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“The country is at a crossroads,” says Morrow. This is an “opportunity to take advantage of the digital revolution.”

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There’s now more Australia users accessing the internet via mobile devices than fixed line.

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Mobile phone penetration is now at 137%, highest-penetarion smartphone market in the world.

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Up now, Bill Morrow, CEO, Vodafone Hutchison Australia.

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Customers in regional areas have least capacity to pay (lower incomes), but broadband costs are the highest. “That needs to change.”

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Malone is showing a chart of their actual gross margins on the different products. (I hope we get soft copies of this.)

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“Australian market saddled by artificial constraints to competition. Wholesale market is gamed at every step. Prices are still high.”

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Regulated network access wholesale prices mean there’s very little spread of pricing options. Transparency lacking.

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Research says customers want choice, lower prices and innovation, but don’t necessarily go to the cheapest.

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Lots of numbers and charts now. Alas, I don’t have copies, hard or soft.

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Malone notes that Telstra’s market share was falling, but has “bounced back”.

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Up now, Michael Malone, CEO, iiNet. Primarily residential broadband, only 20% of iiNet’s revenue comes from B2B.

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“Testra retains unparalleled integration and market power”, so today presenting proposals for reform over the next few years.

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Fall in price for internet services os 2.7% was the smallest drop in 5 years. Cause? Structural problems…

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Average real prices for fixed voice services down 4.9% in 2011-12, 7.3% slower than in 2010-11.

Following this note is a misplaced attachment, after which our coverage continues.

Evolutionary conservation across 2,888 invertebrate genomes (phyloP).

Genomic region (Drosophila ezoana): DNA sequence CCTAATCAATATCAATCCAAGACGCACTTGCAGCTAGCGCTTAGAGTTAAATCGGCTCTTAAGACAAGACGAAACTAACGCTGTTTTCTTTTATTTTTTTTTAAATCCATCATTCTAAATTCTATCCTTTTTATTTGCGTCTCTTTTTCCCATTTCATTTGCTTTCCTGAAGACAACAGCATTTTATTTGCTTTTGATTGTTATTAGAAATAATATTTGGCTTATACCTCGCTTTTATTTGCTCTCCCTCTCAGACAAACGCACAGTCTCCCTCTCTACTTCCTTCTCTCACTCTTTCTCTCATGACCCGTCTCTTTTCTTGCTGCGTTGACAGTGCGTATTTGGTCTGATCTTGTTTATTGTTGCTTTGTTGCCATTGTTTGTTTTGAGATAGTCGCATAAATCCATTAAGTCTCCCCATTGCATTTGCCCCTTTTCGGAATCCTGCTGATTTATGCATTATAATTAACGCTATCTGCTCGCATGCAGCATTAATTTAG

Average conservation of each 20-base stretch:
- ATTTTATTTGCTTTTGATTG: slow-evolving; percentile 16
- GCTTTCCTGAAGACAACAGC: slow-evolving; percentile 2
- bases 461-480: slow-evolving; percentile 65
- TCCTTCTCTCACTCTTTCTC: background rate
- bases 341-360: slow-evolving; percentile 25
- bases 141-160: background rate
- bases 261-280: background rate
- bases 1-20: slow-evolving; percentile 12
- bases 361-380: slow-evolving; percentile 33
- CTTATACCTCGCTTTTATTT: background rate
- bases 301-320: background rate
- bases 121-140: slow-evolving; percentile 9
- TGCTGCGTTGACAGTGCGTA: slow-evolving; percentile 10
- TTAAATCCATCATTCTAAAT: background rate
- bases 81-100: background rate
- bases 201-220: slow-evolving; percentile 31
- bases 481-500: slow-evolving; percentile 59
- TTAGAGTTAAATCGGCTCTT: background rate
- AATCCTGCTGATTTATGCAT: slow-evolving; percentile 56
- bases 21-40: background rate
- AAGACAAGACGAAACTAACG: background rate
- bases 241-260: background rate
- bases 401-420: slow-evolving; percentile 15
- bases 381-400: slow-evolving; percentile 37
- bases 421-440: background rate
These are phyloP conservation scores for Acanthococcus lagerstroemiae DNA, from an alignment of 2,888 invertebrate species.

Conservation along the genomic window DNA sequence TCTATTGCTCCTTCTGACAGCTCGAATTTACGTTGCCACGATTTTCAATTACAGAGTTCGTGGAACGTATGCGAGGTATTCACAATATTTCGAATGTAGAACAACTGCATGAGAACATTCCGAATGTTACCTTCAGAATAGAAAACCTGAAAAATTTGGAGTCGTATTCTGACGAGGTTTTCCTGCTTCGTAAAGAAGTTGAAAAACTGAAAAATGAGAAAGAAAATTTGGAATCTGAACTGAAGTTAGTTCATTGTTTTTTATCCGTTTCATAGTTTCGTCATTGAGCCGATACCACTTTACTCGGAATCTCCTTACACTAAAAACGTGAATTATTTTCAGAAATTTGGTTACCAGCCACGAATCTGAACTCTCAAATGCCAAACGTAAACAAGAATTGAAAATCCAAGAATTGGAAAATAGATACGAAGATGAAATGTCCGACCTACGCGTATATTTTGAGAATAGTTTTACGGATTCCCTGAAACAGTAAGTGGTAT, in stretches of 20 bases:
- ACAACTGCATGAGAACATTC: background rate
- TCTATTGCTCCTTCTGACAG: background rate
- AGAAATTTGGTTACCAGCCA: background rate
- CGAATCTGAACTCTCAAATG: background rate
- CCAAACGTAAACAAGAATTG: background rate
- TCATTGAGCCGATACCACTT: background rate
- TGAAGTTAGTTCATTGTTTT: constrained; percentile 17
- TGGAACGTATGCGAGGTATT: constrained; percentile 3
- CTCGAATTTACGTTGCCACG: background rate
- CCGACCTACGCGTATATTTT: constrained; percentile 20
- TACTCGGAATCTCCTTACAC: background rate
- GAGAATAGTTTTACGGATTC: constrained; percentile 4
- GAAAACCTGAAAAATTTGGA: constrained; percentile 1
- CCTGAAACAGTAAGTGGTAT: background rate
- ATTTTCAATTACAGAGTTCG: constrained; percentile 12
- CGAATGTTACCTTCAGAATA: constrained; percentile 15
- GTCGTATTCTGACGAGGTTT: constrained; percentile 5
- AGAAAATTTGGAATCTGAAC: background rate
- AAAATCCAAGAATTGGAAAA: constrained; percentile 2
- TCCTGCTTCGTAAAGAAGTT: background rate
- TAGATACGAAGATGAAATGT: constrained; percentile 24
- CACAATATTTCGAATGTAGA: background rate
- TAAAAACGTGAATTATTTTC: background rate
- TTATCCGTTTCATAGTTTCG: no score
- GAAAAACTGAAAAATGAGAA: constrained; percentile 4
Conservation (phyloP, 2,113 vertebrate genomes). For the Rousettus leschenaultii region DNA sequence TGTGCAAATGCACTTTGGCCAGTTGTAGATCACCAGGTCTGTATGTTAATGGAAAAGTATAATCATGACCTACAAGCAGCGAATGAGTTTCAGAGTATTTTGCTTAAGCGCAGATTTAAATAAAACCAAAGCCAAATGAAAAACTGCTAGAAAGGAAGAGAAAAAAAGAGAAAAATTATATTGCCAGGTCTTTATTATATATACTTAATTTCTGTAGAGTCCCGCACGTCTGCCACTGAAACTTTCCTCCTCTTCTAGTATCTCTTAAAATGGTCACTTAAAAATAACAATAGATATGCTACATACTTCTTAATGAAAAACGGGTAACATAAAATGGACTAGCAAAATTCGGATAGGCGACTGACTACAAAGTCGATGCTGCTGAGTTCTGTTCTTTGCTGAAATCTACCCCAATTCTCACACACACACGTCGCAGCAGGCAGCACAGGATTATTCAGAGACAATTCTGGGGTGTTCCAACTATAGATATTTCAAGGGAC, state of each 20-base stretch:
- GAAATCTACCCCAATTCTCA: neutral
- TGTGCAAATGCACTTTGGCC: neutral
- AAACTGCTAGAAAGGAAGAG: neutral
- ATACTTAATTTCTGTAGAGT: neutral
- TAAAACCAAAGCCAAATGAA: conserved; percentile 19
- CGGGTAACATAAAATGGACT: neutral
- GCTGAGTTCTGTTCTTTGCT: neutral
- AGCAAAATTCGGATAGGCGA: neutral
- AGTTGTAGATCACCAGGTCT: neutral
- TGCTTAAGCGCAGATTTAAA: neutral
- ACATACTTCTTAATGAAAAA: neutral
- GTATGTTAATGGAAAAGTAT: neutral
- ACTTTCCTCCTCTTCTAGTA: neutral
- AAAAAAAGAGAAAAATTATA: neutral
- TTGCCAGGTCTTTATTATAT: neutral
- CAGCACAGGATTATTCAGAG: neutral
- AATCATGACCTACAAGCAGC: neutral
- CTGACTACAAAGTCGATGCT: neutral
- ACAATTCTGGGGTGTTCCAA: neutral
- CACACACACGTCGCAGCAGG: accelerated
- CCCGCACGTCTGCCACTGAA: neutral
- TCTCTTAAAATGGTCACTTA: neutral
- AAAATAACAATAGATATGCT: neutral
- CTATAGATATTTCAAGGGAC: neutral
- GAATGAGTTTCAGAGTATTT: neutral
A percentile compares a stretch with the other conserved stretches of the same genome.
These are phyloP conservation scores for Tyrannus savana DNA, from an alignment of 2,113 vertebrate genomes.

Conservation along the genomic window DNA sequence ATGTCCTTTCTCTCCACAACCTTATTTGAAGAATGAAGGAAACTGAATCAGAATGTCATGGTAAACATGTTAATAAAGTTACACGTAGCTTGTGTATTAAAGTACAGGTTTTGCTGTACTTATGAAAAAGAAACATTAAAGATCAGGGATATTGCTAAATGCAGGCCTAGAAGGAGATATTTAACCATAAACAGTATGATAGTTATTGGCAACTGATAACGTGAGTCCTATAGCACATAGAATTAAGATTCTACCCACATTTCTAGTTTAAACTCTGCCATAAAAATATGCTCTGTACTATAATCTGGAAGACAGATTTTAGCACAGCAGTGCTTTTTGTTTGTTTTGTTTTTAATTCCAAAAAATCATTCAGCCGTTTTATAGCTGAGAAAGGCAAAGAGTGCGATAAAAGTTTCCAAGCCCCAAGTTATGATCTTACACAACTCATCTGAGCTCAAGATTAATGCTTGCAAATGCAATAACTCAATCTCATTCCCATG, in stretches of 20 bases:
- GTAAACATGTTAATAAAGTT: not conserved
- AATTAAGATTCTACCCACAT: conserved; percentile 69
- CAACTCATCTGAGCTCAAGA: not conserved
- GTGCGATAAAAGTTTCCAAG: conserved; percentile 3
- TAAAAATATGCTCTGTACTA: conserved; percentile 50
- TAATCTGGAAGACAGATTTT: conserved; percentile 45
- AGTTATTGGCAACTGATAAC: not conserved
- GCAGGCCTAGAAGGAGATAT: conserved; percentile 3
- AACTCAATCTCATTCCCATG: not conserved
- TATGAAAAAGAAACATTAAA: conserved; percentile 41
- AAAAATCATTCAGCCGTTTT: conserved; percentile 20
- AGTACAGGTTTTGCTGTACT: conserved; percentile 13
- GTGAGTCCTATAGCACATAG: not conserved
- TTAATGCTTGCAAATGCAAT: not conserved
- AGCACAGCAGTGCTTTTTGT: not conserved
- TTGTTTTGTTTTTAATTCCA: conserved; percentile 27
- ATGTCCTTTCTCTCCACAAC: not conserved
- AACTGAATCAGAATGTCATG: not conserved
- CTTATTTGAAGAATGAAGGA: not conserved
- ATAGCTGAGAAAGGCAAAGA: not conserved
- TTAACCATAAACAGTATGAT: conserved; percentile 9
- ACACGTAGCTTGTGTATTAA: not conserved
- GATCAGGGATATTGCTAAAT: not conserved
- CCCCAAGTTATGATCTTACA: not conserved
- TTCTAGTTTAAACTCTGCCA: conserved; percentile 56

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Improvements are slowing, not speeding up. Line rentals prices fell 1.4% in 2011-12, after falling 4.2% in 2010-11.

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Australians continue to pay the highest prices in OECD for basic call services.

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Australia continues to fall on “global broadband league table”, in broadband penetration and price drops.

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Intro by David Forman, Gm Telecommunications, CPR Communications.

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… and Michael Malone, CEO, iiNet. I’ve just noticed that other folks are using the hashtag for something else. I’ll switch to

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At Competitive Carriers Coalition presser: David Tudehope, CEO, Macquarie Telecom; Bill Morrow, CEO, Vodafone Hutchison Australia…

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Final preparations for the CCC presser. I shall tag stuff , I think. instagram.com/p/bAHvQriFvt/

via Instagram

Oh good. I forgot my toothbrush and stuff. Fucking up things at both ends of the spectrum. Win.

via Janetter for Mac

I have the sneaking suspicion that that plan will collapse on itself, simple though it looks.

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Wed plan: Stare at wall (done); 1030 Competitive Carriers Coalition presser, North Sydney; write something this arvo; evening TBA.

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jturner_ibrs The best film wouldn’t need an actor to portray him.

It would focus on people and events around him.

Metadata

via Twitter for iPhone (retweeted on 8:58 AM, Jun 26th, 2013 via Janetter for Mac)

This is all being more complicated than I’d imagined at the beginning of the week.

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I see @lukehopewell posted that snippet of parliament arguing about expensive copper wire in 1910. gizmodo.com.au/2013/06/parlia…

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Wed plan, draft: Tackle comms backlog; 1030 Competitive Carriers Coalition presser, North Sydney; write something this arvo; evening TBA.